GENIALG at a Glance
GENetic diversity exploitation for Innovative macro-ALGal biorefinery
- Total Budget
- EC Contribution
January 2017 – June 2021 (54 months)
Centre National de la Recherche Scientifique (CNRS), France
19 partners, six countries
Seaweed, or “macroalgae”, has long been recognised as a valuable source of diverse bioactive compounds and has great potential to be used in pharmaceuticals, nutraceuticals and functional foods. However, until now, seaweed has been underexploited in Europe due to the challenges of expanding seaweed biomass production: costs need to be reduced, scales of production need to be increased, quality improved, and seaweed biomass needs to be successfully refined into multiple useful products. If these issues can be addressed, seaweed biomass production could become more economically and environmentally sustainable.
The overall objective of the GENIALG project is to boost the European Blue Economy by designing high-yielding seaweed cultivation systems. GENIALG aims to increase the production and sustainable exploitation of two high biomass yielding species of European seaweed: the brown alga Saccharina latissima (also known as sugar kelp) and the green alga Ulva spp. (often called sea lettuce).
What will GENIALG do?
GENIALG is the first industry-driven project bringing together pioneering companies in large-scale integrated European biorefineries and experts in seaweed cultivation, genetics and metabolomics to boost the seaweed industry.
GENIALG will combine available knowledge in seaweed biotechnology with reliable eco-friendly tools and methods to scale up current small cultivation seaweed operations.
The technical and economic feasibility of producing large and sustainable volumes of high-quality S. latissima and Ulva spp. seaweed biomass will be demonstrated in several European regions, to capitalise on the commercial potential of nutrient rich seaweed compounds.
Two pilot pre-industrial seaweed biorefinery plants will provide vital seaweed compounds for a wide range of products such as cosmetics, pharmaceuticals, food and feed ingredients, fine and specialty chemicals, additives and blends such as gels, as well as precursors for biodegradable plastics.
GENIALG will closely monitor the environmental conditions and their associated biodiversity at the seaweed farms to measure the impact of the crop species and their provision of additional services to these ecosystems.
Expected results and impact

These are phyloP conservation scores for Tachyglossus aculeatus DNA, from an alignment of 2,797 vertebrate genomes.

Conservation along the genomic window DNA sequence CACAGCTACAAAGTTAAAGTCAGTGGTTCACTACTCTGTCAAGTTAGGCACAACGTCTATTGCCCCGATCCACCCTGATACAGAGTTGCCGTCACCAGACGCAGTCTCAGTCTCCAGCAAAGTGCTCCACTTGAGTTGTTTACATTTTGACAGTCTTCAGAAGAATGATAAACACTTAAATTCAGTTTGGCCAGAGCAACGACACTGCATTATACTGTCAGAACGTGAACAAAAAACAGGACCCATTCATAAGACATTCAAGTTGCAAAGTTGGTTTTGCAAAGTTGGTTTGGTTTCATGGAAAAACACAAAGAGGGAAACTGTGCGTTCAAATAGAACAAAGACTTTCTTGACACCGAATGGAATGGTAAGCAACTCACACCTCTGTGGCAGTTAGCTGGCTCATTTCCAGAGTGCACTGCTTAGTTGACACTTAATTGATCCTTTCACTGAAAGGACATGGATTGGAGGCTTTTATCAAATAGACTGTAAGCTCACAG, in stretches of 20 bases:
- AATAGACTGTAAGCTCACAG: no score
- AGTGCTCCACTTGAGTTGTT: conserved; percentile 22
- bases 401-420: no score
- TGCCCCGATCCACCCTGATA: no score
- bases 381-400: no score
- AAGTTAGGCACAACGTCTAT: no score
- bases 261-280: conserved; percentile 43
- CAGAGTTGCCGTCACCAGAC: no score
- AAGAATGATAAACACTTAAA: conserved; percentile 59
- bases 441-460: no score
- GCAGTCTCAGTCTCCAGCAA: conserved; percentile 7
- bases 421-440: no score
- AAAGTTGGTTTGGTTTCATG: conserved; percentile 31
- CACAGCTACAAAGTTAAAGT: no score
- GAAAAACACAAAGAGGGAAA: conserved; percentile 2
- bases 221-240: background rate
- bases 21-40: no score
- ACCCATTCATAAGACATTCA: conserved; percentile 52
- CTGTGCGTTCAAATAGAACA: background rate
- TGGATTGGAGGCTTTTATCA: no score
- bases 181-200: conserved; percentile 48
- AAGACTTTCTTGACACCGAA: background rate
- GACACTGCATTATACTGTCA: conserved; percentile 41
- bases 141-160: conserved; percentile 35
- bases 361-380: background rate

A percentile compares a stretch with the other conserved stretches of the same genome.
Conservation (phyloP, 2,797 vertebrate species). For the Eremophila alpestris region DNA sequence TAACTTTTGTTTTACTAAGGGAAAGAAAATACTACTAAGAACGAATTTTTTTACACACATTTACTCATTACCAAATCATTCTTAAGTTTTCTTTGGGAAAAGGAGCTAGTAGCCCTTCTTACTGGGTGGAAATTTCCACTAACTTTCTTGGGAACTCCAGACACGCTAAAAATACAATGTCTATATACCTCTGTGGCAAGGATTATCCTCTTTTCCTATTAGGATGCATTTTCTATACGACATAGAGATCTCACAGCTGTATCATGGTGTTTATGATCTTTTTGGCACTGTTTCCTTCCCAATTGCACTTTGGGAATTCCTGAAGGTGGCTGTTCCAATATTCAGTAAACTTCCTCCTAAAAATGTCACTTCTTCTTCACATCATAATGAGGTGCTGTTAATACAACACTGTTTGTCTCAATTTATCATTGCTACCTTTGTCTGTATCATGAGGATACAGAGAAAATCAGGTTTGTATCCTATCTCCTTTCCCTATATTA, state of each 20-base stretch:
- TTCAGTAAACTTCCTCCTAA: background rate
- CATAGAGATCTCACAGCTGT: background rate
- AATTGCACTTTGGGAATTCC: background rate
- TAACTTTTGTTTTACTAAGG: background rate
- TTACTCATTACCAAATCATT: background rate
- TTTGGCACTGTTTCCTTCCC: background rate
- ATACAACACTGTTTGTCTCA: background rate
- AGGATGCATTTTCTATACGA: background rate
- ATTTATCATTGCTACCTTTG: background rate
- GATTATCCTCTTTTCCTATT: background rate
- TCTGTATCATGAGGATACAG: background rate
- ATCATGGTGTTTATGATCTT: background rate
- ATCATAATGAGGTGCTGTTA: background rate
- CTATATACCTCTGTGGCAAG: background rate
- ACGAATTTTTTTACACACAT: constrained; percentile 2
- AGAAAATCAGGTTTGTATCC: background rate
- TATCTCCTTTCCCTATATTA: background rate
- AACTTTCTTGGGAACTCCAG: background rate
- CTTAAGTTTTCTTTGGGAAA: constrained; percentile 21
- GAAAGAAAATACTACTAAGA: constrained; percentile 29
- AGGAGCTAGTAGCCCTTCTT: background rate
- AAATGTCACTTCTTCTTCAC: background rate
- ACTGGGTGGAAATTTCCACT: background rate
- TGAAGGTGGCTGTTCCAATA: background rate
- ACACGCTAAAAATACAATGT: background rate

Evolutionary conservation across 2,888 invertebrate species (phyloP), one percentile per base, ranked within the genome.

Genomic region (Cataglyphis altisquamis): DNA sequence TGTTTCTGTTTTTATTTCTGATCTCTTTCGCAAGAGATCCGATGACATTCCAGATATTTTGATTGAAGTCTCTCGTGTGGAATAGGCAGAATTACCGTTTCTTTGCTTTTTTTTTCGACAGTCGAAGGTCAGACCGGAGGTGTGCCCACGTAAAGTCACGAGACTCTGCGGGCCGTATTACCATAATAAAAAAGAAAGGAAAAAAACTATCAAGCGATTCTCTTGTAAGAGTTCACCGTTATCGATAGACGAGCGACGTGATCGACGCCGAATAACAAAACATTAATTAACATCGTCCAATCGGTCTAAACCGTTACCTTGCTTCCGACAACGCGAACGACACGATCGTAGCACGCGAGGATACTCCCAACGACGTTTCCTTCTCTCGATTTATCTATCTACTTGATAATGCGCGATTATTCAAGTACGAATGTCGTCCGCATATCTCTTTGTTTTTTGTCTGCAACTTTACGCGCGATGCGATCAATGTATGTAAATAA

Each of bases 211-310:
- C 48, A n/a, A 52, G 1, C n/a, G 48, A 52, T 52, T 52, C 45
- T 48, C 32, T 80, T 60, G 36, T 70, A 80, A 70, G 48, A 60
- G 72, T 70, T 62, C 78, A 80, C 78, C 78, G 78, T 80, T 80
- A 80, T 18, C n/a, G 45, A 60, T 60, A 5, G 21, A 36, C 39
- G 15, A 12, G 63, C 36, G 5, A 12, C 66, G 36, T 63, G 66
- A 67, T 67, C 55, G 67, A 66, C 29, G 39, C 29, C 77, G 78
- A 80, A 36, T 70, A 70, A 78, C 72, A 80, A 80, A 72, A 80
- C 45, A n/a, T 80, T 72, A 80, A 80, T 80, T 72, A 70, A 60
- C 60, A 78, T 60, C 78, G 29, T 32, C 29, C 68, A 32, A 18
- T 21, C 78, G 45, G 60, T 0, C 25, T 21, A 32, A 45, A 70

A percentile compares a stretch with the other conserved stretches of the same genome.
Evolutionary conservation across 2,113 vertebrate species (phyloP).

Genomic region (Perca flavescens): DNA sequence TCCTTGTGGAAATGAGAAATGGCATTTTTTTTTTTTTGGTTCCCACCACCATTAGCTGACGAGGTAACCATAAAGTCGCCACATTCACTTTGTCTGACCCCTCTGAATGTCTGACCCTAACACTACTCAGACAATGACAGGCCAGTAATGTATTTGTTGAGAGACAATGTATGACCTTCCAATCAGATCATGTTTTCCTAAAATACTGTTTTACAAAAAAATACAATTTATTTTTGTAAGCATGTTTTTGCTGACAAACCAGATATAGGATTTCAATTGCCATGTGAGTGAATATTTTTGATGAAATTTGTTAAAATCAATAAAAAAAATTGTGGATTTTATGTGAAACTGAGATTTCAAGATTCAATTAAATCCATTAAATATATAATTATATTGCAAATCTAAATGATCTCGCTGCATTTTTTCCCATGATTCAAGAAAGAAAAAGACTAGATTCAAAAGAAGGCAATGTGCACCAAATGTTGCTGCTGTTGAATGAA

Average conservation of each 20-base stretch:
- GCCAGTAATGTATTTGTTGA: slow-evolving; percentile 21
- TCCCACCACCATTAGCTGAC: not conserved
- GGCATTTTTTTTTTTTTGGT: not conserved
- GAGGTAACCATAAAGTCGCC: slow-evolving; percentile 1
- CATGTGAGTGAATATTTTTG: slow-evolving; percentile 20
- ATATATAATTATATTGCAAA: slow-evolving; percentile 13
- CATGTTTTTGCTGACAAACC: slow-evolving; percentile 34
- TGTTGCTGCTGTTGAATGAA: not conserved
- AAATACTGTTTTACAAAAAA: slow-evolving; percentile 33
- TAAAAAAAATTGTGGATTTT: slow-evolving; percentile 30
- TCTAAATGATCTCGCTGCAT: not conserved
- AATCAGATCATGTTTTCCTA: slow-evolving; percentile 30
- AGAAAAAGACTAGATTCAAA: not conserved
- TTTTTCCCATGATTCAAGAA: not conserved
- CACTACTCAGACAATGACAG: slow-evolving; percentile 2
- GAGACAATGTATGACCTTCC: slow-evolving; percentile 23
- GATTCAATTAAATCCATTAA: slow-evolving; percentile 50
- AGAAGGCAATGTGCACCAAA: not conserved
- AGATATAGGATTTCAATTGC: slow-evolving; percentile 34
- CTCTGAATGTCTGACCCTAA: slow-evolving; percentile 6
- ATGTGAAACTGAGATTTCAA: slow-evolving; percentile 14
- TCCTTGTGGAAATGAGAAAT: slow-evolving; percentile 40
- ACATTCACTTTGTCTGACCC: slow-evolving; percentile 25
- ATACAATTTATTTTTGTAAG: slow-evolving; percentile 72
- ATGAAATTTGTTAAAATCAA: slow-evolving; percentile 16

By enhancing the supply of high-quality seaweed biomass, it will be possible to deliver a range of diverse seaweed-derived chemical compounds for existing and new applications to meet rising market demand.
GENIALG will help lead the way in the Blue Biotechnology sector in Europe, while addressing social acceptability and competition for maritime space.
The economic competitiveness of multiple European industries will be strengthened by supporting new jobs, upskilling, growth and investment in the blue economy, while ensuring environmental sustainability.
The GENIALG cross-sectoral partnership supports an integrated and sustainable approach by:
- Further developing appropriate genomic and post-genomic tools to identify and study genetic and targeted traits able to fulfil industrial needs.
- Providing existing experimental and large-scale seaweed biomass production sites throughout European waters.
- Involving a large diversity of private companies already positioned in the seaweed sector individually for different applications (texturants, feed, agriculture, bioplastics, pharmaceuticals…) in order to strengthen interactions for developing a bio-refinery concept and promote efficient and sustainable exploitation of seaweed biomass.
As pointed out in the workplan schematised in Figure 1, GENIALG will cover both upstream production and downstream processing of seaweed for manufacturing new algae-based products for the market and will increase the social acceptance of this novel seaweed sector.
- Cultivation: Upstream seaweed production where development of new technologies for germplasm preservation and breeding, cultivation, harvesting and storage will be demonstrated.
- Biorefinery: Development of new methods for downstream processing of seaweeds, including pre-treatment, fractionation, extraction, purification and detailed characterisation of defined chemical compounds and polymers, as well as fermentation of left-over sugars to added-value products in a step-by-step manner.
- Social acceptance: Promotion of socio-environmental benefits of seaweed farming and activities to support/encourage dissemination, stakeholder engagement, knowledge transfer, outreach and capacity building will also be decisive to alleviate the current situation in the EU which precludes the accession to new concessions and therefore leads to a lack of space for cultivating seaweeds.